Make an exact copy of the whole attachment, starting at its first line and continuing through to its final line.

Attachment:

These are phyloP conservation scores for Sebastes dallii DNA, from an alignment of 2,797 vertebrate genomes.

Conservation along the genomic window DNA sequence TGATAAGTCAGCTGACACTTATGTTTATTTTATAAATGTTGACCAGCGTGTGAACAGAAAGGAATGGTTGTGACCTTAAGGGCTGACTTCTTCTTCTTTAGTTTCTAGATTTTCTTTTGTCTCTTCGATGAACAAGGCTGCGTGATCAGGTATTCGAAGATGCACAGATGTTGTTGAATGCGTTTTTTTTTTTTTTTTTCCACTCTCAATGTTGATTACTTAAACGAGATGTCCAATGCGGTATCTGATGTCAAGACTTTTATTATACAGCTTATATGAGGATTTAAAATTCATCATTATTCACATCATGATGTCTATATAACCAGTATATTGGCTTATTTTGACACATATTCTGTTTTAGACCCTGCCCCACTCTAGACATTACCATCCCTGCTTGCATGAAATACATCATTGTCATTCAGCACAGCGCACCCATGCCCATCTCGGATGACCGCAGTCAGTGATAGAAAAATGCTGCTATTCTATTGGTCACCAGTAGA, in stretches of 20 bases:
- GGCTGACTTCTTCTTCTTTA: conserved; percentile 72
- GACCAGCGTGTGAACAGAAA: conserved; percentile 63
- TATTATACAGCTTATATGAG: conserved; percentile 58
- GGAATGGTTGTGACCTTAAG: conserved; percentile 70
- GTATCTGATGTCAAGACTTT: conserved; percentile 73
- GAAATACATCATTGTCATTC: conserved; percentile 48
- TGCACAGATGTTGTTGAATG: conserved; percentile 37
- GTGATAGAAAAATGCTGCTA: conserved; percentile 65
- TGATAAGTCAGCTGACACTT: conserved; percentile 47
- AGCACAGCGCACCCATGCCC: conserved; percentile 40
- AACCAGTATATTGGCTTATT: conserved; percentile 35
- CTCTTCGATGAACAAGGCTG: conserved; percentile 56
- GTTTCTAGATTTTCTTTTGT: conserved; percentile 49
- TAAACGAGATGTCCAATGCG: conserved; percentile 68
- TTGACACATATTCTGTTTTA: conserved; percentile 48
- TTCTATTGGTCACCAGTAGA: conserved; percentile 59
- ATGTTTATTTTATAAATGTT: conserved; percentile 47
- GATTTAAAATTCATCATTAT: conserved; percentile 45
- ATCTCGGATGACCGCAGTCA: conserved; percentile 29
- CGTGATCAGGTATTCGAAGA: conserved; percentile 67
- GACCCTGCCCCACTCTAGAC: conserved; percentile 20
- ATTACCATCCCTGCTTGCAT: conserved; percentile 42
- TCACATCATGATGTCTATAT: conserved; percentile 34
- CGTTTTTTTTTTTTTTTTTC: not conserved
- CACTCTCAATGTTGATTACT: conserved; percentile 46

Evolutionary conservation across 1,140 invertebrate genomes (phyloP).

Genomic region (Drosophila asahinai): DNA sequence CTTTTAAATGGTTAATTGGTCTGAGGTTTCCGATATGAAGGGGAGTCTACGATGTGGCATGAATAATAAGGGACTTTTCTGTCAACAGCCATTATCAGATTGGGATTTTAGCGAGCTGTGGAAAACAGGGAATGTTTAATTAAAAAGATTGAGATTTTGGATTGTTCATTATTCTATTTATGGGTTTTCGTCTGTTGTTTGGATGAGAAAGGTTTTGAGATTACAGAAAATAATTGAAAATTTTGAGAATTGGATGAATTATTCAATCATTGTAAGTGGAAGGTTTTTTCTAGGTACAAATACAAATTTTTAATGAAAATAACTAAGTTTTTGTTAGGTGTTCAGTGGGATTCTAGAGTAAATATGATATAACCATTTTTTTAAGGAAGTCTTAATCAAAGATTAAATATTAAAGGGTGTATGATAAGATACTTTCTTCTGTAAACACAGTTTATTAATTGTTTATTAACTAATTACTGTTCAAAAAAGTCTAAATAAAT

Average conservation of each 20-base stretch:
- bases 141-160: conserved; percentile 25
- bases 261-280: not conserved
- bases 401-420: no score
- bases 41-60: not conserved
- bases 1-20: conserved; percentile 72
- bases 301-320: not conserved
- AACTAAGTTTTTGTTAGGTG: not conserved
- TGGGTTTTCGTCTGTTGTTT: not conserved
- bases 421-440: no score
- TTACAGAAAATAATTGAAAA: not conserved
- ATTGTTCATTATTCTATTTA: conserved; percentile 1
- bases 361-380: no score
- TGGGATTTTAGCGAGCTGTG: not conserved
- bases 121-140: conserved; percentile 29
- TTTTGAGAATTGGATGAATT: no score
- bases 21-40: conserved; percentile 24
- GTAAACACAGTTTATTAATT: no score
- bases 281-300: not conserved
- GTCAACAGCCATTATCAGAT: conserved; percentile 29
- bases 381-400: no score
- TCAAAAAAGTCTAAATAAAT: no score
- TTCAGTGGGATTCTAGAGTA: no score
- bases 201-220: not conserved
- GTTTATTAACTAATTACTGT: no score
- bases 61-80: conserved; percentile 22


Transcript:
These are phyloP conservation scores for Sebastes dallii DNA, from an alignment of 2,797 vertebrate genomes.

Conservation along the genomic window DNA sequence TGATAAGTCAGCTGACACTTATGTTTATTTTATAAATGTTGACCAGCGTGTGAACAGAAAGGAATGGTTGTGACCTTAAGGGCTGACTTCTTCTTCTTTAGTTTCTAGATTTTCTTTTGTCTCTTCGATGAACAAGGCTGCGTGATCAGGTATTCGAAGATGCACAGATGTTGTTGAATGCGTTTTTTTTTTTTTTTTTCCACTCTCAATGTTGATTACTTAAACGAGATGTCCAATGCGGTATCTGATGTCAAGACTTTTATTATACAGCTTATATGAGGATTTAAAATTCATCATTATTCACATCATGATGTCTATATAACCAGTATATTGGCTTATTTTGACACATATTCTGTTTTAGACCCTGCCCCACTCTAGACATTACCATCCCTGCTTGCATGAAATACATCATTGTCATTCAGCACAGCGCACCCATGCCCATCTCGGATGACCGCAGTCAGTGATAGAAAAATGCTGCTATTCTATTGGTCACCAGTAGA, in stretches of 20 bases:
- GGCTGACTTCTTCTTCTTTA: conserved; percentile 72
- GACCAGCGTGTGAACAGAAA: conserved; percentile 63
- TATTATACAGCTTATATGAG: conserved; percentile 58
- GGAATGGTTGTGACCTTAAG: conserved; percentile 70
- GTATCTGATGTCAAGACTTT: conserved; percentile 73
- GAAATACATCATTGTCATTC: conserved; percentile 48
- TGCACAGATGTTGTTGAATG: conserved; percentile 37
- GTGATAGAAAAATGCTGCTA: conserved; percentile 65
- TGATAAGTCAGCTGACACTT: conserved; percentile 47
- AGCACAGCGCACCCATGCCC: conserved; percentile 40
- AACCAGTATATTGGCTTATT: conserved; percentile 35
- CTCTTCGATGAACAAGGCTG: conserved; percentile 56
- GTTTCTAGATTTTCTTTTGT: conserved; percentile 49
- TAAACGAGATGTCCAATGCG: conserved; percentile 68
- TTGACACATATTCTGTTTTA: conserved; percentile 48
- TTCTATTGGTCACCAGTAGA: conserved; percentile 59
- ATGTTTATTTTATAAATGTT: conserved; percentile 47
- GATTTAAAATTCATCATTAT: conserved; percentile 45
- ATCTCGGATGACCGCAGTCA: conserved; percentile 29
- CGTGATCAGGTATTCGAAGA: conserved; percentile 67
- GACCCTGCCCCACTCTAGAC: conserved; percentile 20
- ATTACCATCCCTGCTTGCAT: conserved; percentile 42
- TCACATCATGATGTCTATAT: conserved; percentile 34
- CGTTTTTTTTTTTTTTTTTC: not conserved
- CACTCTCAATGTTGATTACT: conserved; percentile 46

Evolutionary conservation across 1,140 invertebrate genomes (phyloP).

Genomic region (Drosophila asahinai): DNA sequence CTTTTAAATGGTTAATTGGTCTGAGGTTTCCGATATGAAGGGGAGTCTACGATGTGGCATGAATAATAAGGGACTTTTCTGTCAACAGCCATTATCAGATTGGGATTTTAGCGAGCTGTGGAAAACAGGGAATGTTTAATTAAAAAGATTGAGATTTTGGATTGTTCATTATTCTATTTATGGGTTTTCGTCTGTTGTTTGGATGAGAAAGGTTTTGAGATTACAGAAAATAATTGAAAATTTTGAGAATTGGATGAATTATTCAATCATTGTAAGTGGAAGGTTTTTTCTAGGTACAAATACAAATTTTTAATGAAAATAACTAAGTTTTTGTTAGGTGTTCAGTGGGATTCTAGAGTAAATATGATATAACCATTTTTTTAAGGAAGTCTTAATCAAAGATTAAATATTAAAGGGTGTATGATAAGATACTTTCTTCTGTAAACACAGTTTATTAATTGTTTATTAACTAATTACTGTTCAAAAAAGTCTAAATAAAT

Average conservation of each 20-base stretch:
- bases 141-160: conserved; percentile 25
- bases 261-280: not conserved
- bases 401-420: no score
- bases 41-60: not conserved
- bases 1-20: conserved; percentile 72
- bases 301-320: not conserved
- AACTAAGTTTTTGTTAGGTG: not conserved
- TGGGTTTTCGTCTGTTGTTT: not conserved
- bases 421-440: no score
- TTACAGAAAATAATTGAAAA: not conserved
- ATTGTTCATTATTCTATTTA: conserved; percentile 1
- bases 361-380: no score
- TGGGATTTTAGCGAGCTGTG: not conserved
- bases 121-140: conserved; percentile 29
- TTTTGAGAATTGGATGAATT: no score
- bases 21-40: conserved; percentile 24
- GTAAACACAGTTTATTAATT: no score
- bases 281-300: not conserved
- GTCAACAGCCATTATCAGAT: conserved; percentile 29
- bases 381-400: no score
- TCAAAAAAGTCTAAATAAAT: no score
- TTCAGTGGGATTCTAGAGTA: no score
- bases 201-220: not conserved
- GTTTATTAACTAATTACTGT: no score
- bases 61-80: conserved; percentile 22